The cheating itself is not handled well in either film. In craps, a player is the shooter. The other players can bet with the shooter (passline or come), against the shooter (don't pass or don't come), or on a wide variety of other bets. There are so many different ways of playing craps that loaded dice would be more of an advantage to the players than to the casino.
There are many movies in which casinos are robbed (e.g., Lady Killers, Ashley, Greenspun, & Preisler, 2004; Oceans 11, Weintraub & Soderbergh, 2001), but the two versions of Walking Tall (1973; 2005) are the only movies that I know of in which a casino is specifically attacked. The focus on the casino is actually stronger in the remake than in the original. In the 1973 original, Pusser enters the Lucky Spot Casino to attack the thugs who had previously cut him. He does not target the casino equipment per se. In the remake, Vaughn initiates his attack by smashing apart a slot machine. The scene of “The Rock” smashing slot machines and table games with a big stick nearly makes the film worth watching, but overall the movie is a disappointment.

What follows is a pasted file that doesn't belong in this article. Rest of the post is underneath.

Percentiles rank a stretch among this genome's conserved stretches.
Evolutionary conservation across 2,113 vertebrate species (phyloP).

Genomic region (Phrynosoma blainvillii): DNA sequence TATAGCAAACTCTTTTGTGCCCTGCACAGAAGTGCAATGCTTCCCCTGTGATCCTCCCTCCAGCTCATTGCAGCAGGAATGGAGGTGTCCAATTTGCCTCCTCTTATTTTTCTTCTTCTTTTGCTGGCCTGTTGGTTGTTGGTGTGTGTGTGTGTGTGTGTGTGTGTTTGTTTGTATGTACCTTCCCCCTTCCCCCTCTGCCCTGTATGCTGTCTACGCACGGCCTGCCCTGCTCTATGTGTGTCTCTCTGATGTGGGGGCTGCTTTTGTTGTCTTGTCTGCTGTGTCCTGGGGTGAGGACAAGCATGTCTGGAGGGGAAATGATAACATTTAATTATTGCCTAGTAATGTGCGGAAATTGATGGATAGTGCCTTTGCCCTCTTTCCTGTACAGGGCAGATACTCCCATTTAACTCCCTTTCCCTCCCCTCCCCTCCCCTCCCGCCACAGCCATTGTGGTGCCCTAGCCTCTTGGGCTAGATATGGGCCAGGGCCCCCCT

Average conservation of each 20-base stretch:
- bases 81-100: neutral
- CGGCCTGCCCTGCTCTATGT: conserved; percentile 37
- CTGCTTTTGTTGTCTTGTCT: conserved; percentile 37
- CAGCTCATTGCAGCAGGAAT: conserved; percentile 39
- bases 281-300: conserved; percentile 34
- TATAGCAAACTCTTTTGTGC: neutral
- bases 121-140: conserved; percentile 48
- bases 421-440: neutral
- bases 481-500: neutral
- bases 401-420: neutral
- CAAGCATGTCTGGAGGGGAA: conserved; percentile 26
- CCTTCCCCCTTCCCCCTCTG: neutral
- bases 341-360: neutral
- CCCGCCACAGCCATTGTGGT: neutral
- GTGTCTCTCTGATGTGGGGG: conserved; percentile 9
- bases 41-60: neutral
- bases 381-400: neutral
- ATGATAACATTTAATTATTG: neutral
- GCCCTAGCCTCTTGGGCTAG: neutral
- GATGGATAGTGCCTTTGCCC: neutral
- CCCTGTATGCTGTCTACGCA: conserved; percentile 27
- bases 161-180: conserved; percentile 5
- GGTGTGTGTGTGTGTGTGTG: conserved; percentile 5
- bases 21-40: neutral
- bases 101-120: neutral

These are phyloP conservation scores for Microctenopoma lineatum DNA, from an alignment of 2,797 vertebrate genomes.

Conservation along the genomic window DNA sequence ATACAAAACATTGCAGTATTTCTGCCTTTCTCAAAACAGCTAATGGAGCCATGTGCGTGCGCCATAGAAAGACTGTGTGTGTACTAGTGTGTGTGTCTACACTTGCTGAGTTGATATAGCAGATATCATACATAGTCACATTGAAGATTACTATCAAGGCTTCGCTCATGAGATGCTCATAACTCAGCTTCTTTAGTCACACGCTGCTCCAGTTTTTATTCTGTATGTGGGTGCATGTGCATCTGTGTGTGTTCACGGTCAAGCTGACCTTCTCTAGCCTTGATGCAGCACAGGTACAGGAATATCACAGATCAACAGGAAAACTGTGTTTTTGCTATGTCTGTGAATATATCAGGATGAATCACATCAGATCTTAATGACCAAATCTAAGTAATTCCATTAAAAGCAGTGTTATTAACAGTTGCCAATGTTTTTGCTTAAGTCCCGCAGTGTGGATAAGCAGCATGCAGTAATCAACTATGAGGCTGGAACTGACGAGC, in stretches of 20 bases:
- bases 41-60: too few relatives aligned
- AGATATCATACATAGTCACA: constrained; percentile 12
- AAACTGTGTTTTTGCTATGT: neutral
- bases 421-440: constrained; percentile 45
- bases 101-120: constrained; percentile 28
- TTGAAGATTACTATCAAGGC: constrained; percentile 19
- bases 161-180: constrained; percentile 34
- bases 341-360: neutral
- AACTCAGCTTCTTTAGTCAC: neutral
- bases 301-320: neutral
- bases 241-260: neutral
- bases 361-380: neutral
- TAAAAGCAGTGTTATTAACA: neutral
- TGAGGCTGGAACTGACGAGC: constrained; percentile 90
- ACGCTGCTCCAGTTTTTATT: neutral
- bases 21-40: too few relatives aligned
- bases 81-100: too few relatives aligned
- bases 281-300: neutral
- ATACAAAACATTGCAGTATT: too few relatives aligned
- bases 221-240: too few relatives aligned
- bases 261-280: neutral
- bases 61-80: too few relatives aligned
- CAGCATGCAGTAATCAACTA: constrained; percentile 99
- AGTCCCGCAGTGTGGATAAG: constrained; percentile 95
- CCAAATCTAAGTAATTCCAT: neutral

Neither of the two films examines the consequences of gambling. In the original, Pusser's goal is to end the corruption and criminal exploitation of the people in his hometown. Gambling, alcohol, and prostitution are three aspects of a network of criminal activities that are exploiting the poor (especially the black population). However, the movie focuses mostly on Pusser's attempts to shut down illegal stills after several black people die from drinking unlicensed alcohol. Similarly, instead of exploring the problems associated with gambling, the remake focuses on illegal drugs that are apparently being sold by the casino security staff to children. However, exactly why a legal casino would sell drugs is never explained. The movie even acknowledges the absurdity of its own plot. In one scene, Sheriff Vaughn confronts Jay Hamilton, the casino owner, about the drugs. Hamilton asks him why he would jeopardize his casino licence by selling illegal drugs and goes on to note that a casino is a license to print money. And yet, sure enough, Sheriff Vaughn finds Hamilton's drug factory during what is apparently an unwarranted search of the old lumber mill. Thus, the real problem with the casino as depicted in the 2004 movie is not the potential addictive nature of gambling but the sale of drugs to children.